Tracking Down Memory Leaks, Part 2
Part 2 of the memory leak article
I wrote with Sundar has been published. This
time around we added our co-worker Frank Kieviet as an additional author.
As with Part 1
of the article, the editors at Software Test &
Performance magazine provided a more descriptive title: "It's
Not Just The Younger Generations." It begins on page 26 of
of the May, 2007 issue.
Part 1 of the article discussed what I refer to as "regular" memory
leaks. In other words, objects allocated by an application's code that are no longer being used
but that continue to live on the heap because of an inadvertent
reference that prevents the vitual machine's garbage collector
from removing them.
I refer to these as "regular" memory leaks
for two reasons. First of all, they happen all too often. Second,
the objects are on the "regular" part of the heap, which is
used to hold objects allocated by using new. In other words, the
portion of the heap controlled by the -Xmx and -Xms flags. For folks who are
really into the implementation details of the garbage collector, these
are the young and tenured generations of the heap.
The permanent generation, on the other hand, is a very different beast.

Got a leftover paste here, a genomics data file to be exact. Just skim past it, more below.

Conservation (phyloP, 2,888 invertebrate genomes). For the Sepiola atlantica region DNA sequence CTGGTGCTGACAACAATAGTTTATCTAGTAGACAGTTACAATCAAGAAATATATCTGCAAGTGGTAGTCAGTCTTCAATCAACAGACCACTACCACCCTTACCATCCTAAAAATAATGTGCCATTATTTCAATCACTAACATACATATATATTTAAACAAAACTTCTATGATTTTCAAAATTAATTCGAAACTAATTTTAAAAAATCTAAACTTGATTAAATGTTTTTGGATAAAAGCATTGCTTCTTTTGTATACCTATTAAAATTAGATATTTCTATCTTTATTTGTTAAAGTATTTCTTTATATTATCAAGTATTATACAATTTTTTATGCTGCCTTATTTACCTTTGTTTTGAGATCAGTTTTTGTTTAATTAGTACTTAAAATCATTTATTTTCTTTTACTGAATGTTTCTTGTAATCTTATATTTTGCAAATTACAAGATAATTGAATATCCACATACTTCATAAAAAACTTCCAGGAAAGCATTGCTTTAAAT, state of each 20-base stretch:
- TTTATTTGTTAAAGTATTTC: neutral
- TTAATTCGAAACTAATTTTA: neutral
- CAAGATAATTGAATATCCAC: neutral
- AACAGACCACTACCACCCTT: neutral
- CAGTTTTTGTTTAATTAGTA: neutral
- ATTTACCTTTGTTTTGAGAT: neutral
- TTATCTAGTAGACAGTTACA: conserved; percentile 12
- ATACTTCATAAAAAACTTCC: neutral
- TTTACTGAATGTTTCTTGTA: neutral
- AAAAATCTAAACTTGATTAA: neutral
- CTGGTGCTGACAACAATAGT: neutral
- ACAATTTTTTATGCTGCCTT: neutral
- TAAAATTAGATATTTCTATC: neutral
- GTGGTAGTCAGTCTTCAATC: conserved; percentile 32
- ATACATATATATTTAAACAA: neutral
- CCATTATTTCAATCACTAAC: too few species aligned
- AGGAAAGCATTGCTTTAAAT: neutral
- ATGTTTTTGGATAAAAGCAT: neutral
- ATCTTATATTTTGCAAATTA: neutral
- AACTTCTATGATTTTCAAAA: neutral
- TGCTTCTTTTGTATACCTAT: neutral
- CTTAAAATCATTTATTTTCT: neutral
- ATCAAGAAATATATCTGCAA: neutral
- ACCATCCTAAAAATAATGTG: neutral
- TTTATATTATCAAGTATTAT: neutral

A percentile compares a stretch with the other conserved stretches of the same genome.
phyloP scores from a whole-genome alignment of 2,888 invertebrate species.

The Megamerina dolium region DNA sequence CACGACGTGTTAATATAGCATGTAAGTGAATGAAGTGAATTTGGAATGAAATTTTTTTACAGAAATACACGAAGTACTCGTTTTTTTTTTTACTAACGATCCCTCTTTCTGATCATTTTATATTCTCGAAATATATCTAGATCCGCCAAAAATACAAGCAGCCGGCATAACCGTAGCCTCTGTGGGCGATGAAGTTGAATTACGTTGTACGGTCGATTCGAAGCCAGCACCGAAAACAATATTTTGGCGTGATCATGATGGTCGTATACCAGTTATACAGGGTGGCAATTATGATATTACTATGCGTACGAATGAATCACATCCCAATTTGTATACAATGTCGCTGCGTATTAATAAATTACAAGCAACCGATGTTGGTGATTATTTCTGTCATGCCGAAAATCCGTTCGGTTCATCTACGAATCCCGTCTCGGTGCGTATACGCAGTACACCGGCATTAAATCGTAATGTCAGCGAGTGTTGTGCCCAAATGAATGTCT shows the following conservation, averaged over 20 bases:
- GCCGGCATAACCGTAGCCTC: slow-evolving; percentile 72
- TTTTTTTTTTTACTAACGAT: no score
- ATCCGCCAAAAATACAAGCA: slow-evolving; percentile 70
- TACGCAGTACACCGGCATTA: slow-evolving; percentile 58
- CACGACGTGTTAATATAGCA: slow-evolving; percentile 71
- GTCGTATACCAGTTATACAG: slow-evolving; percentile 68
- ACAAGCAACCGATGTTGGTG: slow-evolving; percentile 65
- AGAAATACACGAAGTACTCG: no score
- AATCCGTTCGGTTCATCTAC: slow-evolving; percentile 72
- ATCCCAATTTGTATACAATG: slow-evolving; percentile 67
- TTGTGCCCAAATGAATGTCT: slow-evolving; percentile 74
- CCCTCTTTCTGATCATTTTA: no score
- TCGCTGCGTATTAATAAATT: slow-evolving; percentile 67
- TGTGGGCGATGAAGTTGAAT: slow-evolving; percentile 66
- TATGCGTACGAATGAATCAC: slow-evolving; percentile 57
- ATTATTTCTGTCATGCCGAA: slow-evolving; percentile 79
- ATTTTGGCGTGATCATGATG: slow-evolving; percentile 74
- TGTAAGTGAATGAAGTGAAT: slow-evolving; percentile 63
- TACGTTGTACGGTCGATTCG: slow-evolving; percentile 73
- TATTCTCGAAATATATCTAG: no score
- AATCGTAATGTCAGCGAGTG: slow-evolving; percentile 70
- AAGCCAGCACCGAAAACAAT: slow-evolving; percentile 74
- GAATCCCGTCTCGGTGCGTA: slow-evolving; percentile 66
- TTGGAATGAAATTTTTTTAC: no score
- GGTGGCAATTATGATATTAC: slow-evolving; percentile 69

It is primarily used by the virtual machine to store things like class
data. So just the running of a Java application causes the
usage of permanent generation memory - the application code itself
does not have to do anything.
This indirect link between application behavior and usage of
the permanent generation can make tracking down memory leaks in
the permanent generation
very difficult. Frank Kieviet has significant
experience tracking down these sorts of problems and his contribution
to the article was invaluable.
If you are attending JavaOne next week Frank and Edward Chou will be
doing a BOF on the topic of permanent generation memory leaks. I'm hoping
Frank and Edward will show up for JavaOne one day early in order to
attend NetBeans Day on May 7. If you plan to be in the San Francisco
area that day, be sure to join us -
it is a free event, but you do have to register.
One final note - I spotted two typos that snuck into the article during the layout process:
- On page 29 this command line flag is specified: "XX:+TraceClassUnloading" and it should begin with a hyphen "-XX:+TraceClassUnloading"
- On page 30 there is a sentence that starts "With JDK 6, simply use the new-dump option...." A space character got removed - it should read "With JDK 6, simply use the new -dump option...."